When any material continuously enters a fluidized bed which isoperating properly and continuously. discharges therefrom, there is a negligible gradient of any kind throughout the bed. Thematerial entering the bed disseminates so rapidly that for practical purposes the bed can be considered completely uniform. The incoming higher iron oxide to the primary reactor almost immediately attains the bed composition approaching FeO. Likewise the incoming intermediate product to the secondary reactor almost immediately attains the bed composition of the latter approaching metallic iron. Therefore I am able to select and maintain bed compositions (i. e. oxygen/iron ratios) at which the respective oxygen removal reactions proceed at maximum rates consistent with an appropriate degree of reduction in both the intermediate and final products. InFigure 4 I have indicated typical bed compositions for the primary and secondary reactors. Because hydrogen or a mixture of hydrogen containing no more than CO is expensive and because the spent gas from the primary reactor still contains unused hydrogen, it is important to purify and recycle the spent gas. ,The quantity of recycle desirably is kept as low as possible by maximizing the conversion of hydrogen or hydrogen plus CO to water or water plus CO, per pass. I attain maximum gas utilization per pass by virtue of using off-gas from the secondary reactor as reducing gas in the primary, as already pointed out. Thus my method produces maximum efficiency, both as to the amount of oxygen removed per unitof cross-sectional reactor area and as to gas utilization.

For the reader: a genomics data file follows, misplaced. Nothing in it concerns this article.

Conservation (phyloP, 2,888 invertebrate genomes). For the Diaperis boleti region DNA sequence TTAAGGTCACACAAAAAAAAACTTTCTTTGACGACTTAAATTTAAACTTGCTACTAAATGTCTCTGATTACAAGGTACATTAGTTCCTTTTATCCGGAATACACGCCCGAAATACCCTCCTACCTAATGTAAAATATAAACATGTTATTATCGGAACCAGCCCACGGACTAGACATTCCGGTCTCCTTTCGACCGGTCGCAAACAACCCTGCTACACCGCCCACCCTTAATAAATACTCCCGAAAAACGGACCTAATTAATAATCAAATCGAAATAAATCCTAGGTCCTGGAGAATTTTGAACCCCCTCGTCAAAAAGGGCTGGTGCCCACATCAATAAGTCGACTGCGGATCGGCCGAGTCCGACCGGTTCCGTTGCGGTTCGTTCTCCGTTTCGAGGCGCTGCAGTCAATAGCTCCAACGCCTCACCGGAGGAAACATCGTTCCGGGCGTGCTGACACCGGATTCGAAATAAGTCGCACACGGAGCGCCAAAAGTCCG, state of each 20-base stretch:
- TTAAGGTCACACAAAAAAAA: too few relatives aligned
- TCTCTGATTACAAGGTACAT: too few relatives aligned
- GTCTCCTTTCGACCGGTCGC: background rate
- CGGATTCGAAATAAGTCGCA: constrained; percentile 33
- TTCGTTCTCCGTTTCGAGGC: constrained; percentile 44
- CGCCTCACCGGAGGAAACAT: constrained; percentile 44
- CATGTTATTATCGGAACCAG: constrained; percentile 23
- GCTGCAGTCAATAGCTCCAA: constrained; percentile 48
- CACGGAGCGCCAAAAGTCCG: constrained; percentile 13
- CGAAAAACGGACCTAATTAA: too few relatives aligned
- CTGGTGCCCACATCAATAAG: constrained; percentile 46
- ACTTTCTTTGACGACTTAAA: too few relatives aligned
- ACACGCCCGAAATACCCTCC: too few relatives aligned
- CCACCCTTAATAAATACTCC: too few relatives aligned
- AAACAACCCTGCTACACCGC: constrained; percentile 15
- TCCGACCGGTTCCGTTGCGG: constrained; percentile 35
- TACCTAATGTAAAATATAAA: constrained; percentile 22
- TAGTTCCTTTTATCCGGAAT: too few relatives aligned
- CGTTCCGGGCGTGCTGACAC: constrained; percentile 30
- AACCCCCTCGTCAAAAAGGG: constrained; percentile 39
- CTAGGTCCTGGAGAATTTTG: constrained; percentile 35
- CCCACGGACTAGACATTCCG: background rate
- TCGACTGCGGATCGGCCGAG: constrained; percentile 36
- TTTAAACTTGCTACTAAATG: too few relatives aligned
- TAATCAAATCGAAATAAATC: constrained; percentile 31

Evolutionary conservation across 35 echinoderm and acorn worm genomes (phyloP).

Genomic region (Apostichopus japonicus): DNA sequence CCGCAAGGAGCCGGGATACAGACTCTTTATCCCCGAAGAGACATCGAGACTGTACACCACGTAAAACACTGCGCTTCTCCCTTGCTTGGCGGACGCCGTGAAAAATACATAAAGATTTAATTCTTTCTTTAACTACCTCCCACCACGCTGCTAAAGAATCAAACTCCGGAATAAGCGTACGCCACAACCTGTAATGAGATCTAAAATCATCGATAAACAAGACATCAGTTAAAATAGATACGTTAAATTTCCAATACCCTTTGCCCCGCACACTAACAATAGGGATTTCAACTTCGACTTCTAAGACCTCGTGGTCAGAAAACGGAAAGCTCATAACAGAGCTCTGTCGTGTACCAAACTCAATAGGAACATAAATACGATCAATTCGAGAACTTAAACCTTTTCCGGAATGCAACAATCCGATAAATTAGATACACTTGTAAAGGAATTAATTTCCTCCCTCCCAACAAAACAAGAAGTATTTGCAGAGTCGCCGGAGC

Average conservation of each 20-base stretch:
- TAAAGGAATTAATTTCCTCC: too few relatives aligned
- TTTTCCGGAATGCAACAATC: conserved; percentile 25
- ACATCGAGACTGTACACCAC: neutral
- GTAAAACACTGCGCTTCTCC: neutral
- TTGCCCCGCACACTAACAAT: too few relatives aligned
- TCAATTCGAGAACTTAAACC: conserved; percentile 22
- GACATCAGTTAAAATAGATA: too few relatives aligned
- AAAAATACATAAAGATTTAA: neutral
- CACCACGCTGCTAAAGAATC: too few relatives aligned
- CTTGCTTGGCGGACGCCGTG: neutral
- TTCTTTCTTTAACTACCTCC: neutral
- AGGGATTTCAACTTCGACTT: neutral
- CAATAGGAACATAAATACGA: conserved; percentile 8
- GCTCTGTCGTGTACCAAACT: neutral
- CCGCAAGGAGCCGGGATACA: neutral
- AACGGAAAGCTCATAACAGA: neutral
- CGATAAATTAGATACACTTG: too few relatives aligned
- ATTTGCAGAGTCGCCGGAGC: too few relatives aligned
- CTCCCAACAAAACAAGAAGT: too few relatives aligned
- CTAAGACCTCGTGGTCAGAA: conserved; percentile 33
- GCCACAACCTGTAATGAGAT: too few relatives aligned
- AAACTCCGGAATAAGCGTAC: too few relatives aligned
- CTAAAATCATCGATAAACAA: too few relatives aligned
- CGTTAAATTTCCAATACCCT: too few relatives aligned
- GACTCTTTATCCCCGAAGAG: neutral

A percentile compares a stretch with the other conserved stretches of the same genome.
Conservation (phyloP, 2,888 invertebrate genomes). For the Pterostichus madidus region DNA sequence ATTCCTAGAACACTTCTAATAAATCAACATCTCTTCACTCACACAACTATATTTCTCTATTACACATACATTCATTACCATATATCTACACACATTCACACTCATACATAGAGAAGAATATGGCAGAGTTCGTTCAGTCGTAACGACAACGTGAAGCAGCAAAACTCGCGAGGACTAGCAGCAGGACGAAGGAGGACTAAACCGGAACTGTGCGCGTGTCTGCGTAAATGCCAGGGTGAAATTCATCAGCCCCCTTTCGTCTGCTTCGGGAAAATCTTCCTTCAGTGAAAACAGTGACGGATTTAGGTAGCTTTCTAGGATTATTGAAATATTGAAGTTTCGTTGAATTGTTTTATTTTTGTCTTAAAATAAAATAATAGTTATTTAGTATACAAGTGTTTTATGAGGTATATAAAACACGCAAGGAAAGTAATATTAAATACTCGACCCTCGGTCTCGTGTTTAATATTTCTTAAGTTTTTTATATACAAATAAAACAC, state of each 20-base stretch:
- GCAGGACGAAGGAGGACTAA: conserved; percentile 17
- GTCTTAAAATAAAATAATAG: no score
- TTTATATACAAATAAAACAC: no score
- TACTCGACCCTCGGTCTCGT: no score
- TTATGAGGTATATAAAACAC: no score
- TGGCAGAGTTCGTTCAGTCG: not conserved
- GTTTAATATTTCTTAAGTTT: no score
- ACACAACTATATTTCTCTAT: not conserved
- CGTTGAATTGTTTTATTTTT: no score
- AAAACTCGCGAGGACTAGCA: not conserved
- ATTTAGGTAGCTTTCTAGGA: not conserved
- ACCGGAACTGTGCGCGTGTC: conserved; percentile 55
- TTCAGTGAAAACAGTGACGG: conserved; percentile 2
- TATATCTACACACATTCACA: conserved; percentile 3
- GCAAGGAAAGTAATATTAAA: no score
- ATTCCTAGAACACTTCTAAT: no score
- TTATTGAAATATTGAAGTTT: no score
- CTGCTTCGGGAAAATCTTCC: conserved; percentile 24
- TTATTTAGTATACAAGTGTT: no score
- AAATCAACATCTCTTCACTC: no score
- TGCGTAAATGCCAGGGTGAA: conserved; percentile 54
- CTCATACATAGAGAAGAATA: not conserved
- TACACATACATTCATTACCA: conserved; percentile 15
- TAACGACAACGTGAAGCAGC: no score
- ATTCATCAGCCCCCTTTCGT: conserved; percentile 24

In a specific example of my process, minus %-inch iron ore, predominantly Fe,O was fed into the primary reactor and thence into the .secondary reactor. Fresh reducing gas was introduced into the secondary reactor, and the off-gas therefrom into the primary reactor. Both reactors were maintained at 1300 F., the heat being supplied by preheating the ore and gas to 1700 F, and 1600 carbon deposition.

F., respectively. The gas compositions in percent were as follows:

Actual Equili- Fresh Oil-Gas brium Reduc- From Off-Gas Final lng Gas Secondary From Cit-Gas Reactor Secondary Reactor In all, iron ore (Fe o was charged at a rate such that .217 ton of oxygen per square foot per day were removed from the ore in the primary reactor and .364 ton of oxygen per square foot per day were removed from the ore in the secondaryreactor. Note that the oxygento-iron atomic ratio in the primary stage was maintained at 1.01 or slightly richer in oxygen than FeO. The oxygen-to-iron atomic ratio in the secondary stage was maintained at .152 which represents the removal of about percent of the oxygen from the original ore.

From. the foregoing description and example, it is seen that my invention affords a simplified procedure for attaining maximum efiiciency in removal of oxygen from iron oxide through use of a properly controlled two-step fluidized bed system. Contrasted with a single bed system, I achieve the first oxygen removal step with gas whose reducing power otherwise would be wasted. The same is true contrasted with a multibed system which produces any significant quantity of metallic iron before the final step. Contrasted with a system which employs hydrocarbon reducing gas, I require only a fraction of the quantity of gas, as well as operating at a more practical temperature and altogether avoiding problems of Contrasted with static bed systems, I am able to control the bed composition precisely at each step for maximum reaction rates, as well as to utilize fine materials. In the present specification and claims the term reactor can include a plurality of beds, as well as a single bed, where the same reaction progresses through several beds. Likewise the term step can include a plurality of stages in which the same reaction occurs.